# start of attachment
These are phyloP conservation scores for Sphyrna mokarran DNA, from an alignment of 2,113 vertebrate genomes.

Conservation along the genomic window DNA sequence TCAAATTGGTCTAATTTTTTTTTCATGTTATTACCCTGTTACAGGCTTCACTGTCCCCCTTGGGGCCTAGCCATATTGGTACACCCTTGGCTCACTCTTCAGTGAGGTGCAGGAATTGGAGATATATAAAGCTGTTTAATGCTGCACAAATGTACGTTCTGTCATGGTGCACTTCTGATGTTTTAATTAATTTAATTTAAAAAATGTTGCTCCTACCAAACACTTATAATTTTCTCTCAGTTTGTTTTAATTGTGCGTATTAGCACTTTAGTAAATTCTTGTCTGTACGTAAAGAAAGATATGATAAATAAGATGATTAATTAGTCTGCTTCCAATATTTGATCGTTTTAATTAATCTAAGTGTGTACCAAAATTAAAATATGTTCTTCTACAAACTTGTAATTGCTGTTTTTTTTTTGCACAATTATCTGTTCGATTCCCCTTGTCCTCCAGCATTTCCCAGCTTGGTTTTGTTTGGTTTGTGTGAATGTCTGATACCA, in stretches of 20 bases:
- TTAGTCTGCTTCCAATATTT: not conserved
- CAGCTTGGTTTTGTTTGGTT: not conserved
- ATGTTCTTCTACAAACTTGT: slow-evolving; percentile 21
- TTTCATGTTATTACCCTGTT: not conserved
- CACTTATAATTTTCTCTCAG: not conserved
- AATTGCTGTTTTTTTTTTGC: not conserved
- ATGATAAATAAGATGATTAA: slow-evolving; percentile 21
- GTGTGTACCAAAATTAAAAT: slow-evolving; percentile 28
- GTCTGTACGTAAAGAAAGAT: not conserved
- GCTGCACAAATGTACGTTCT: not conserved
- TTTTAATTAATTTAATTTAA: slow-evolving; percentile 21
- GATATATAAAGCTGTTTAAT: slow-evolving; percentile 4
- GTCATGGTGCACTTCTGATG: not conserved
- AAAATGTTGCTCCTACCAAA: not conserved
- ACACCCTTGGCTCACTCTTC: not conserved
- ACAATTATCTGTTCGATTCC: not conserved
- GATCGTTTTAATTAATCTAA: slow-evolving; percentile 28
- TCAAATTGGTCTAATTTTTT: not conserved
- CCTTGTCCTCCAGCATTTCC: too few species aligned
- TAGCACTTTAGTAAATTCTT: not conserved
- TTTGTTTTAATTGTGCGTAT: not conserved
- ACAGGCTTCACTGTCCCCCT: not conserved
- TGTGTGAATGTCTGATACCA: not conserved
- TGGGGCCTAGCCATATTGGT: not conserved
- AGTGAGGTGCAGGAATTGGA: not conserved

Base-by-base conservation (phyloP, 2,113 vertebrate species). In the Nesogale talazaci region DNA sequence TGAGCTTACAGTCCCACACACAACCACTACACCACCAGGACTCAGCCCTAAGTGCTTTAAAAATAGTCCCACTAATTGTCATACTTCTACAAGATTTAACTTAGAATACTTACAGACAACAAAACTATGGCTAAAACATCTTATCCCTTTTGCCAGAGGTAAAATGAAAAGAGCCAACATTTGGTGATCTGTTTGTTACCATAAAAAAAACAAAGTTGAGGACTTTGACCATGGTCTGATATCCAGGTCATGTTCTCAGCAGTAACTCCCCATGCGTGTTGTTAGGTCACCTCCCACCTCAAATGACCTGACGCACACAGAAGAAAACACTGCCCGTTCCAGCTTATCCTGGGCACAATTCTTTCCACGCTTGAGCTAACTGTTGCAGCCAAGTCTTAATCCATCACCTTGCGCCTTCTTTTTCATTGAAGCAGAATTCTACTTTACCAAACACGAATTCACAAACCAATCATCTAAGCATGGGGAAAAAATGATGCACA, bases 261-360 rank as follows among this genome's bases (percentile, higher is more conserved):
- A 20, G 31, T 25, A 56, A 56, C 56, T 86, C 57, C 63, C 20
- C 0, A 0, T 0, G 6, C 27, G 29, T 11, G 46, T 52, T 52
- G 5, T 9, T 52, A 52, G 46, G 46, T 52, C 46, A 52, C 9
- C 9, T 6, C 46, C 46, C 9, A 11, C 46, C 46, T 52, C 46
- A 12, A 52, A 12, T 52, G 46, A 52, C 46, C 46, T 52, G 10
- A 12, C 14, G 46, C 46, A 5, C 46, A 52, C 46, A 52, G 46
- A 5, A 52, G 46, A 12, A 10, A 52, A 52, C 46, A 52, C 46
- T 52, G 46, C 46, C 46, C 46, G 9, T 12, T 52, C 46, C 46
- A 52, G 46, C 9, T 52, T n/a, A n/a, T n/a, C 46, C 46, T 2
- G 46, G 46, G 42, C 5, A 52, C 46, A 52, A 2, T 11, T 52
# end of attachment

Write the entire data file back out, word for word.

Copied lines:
These are phyloP conservation scores for Sphyrna mokarran DNA, from an alignment of 2,113 vertebrate genomes.

Conservation along the genomic window DNA sequence TCAAATTGGTCTAATTTTTTTTTCATGTTATTACCCTGTTACAGGCTTCACTGTCCCCCTTGGGGCCTAGCCATATTGGTACACCCTTGGCTCACTCTTCAGTGAGGTGCAGGAATTGGAGATATATAAAGCTGTTTAATGCTGCACAAATGTACGTTCTGTCATGGTGCACTTCTGATGTTTTAATTAATTTAATTTAAAAAATGTTGCTCCTACCAAACACTTATAATTTTCTCTCAGTTTGTTTTAATTGTGCGTATTAGCACTTTAGTAAATTCTTGTCTGTACGTAAAGAAAGATATGATAAATAAGATGATTAATTAGTCTGCTTCCAATATTTGATCGTTTTAATTAATCTAAGTGTGTACCAAAATTAAAATATGTTCTTCTACAAACTTGTAATTGCTGTTTTTTTTTTGCACAATTATCTGTTCGATTCCCCTTGTCCTCCAGCATTTCCCAGCTTGGTTTTGTTTGGTTTGTGTGAATGTCTGATACCA, in stretches of 20 bases:
- TTAGTCTGCTTCCAATATTT: not conserved
- CAGCTTGGTTTTGTTTGGTT: not conserved
- ATGTTCTTCTACAAACTTGT: slow-evolving; percentile 21
- TTTCATGTTATTACCCTGTT: not conserved
- CACTTATAATTTTCTCTCAG: not conserved
- AATTGCTGTTTTTTTTTTGC: not conserved
- ATGATAAATAAGATGATTAA: slow-evolving; percentile 21
- GTGTGTACCAAAATTAAAAT: slow-evolving; percentile 28
- GTCTGTACGTAAAGAAAGAT: not conserved
- GCTGCACAAATGTACGTTCT: not conserved
- TTTTAATTAATTTAATTTAA: slow-evolving; percentile 21
- GATATATAAAGCTGTTTAAT: slow-evolving; percentile 4
- GTCATGGTGCACTTCTGATG: not conserved
- AAAATGTTGCTCCTACCAAA: not conserved
- ACACCCTTGGCTCACTCTTC: not conserved
- ACAATTATCTGTTCGATTCC: not conserved
- GATCGTTTTAATTAATCTAA: slow-evolving; percentile 28
- TCAAATTGGTCTAATTTTTT: not conserved
- CCTTGTCCTCCAGCATTTCC: too few species aligned
- TAGCACTTTAGTAAATTCTT: not conserved
- TTTGTTTTAATTGTGCGTAT: not conserved
- ACAGGCTTCACTGTCCCCCT: not conserved
- TGTGTGAATGTCTGATACCA: not conserved
- TGGGGCCTAGCCATATTGGT: not conserved
- AGTGAGGTGCAGGAATTGGA: not conserved

Base-by-base conservation (phyloP, 2,113 vertebrate species). In the Nesogale talazaci region DNA sequence TGAGCTTACAGTCCCACACACAACCACTACACCACCAGGACTCAGCCCTAAGTGCTTTAAAAATAGTCCCACTAATTGTCATACTTCTACAAGATTTAACTTAGAATACTTACAGACAACAAAACTATGGCTAAAACATCTTATCCCTTTTGCCAGAGGTAAAATGAAAAGAGCCAACATTTGGTGATCTGTTTGTTACCATAAAAAAAACAAAGTTGAGGACTTTGACCATGGTCTGATATCCAGGTCATGTTCTCAGCAGTAACTCCCCATGCGTGTTGTTAGGTCACCTCCCACCTCAAATGACCTGACGCACACAGAAGAAAACACTGCCCGTTCCAGCTTATCCTGGGCACAATTCTTTCCACGCTTGAGCTAACTGTTGCAGCCAAGTCTTAATCCATCACCTTGCGCCTTCTTTTTCATTGAAGCAGAATTCTACTTTACCAAACACGAATTCACAAACCAATCATCTAAGCATGGGGAAAAAATGATGCACA, bases 261-360 rank as follows among this genome's bases (percentile, higher is more conserved):
- A 20, G 31, T 25, A 56, A 56, C 56, T 86, C 57, C 63, C 20
- C 0, A 0, T 0, G 6, C 27, G 29, T 11, G 46, T 52, T 52
- G 5, T 9, T 52, A 52, G 46, G 46, T 52, C 46, A 52, C 9
- C 9, T 6, C 46, C 46, C 9, A 11, C 46, C 46, T 52, C 46
- A 12, A 52, A 12, T 52, G 46, A 52, C 46, C 46, T 52, G 10
- A 12, C 14, G 46, C 46, A 5, C 46, A 52, C 46, A 52, G 46
- A 5, A 52, G 46, A 12, A 10, A 52, A 52, C 46, A 52, C 46
- T 52, G 46, C 46, C 46, C 46, G 9, T 12, T 52, C 46, C 46
- A 52, G 46, C 9, T 52, T n/a, A n/a, T n/a, C 46, C 46, T 2
- G 46, G 46, G 42, C 5, A 52, C 46, A 52, A 2, T 11, T 52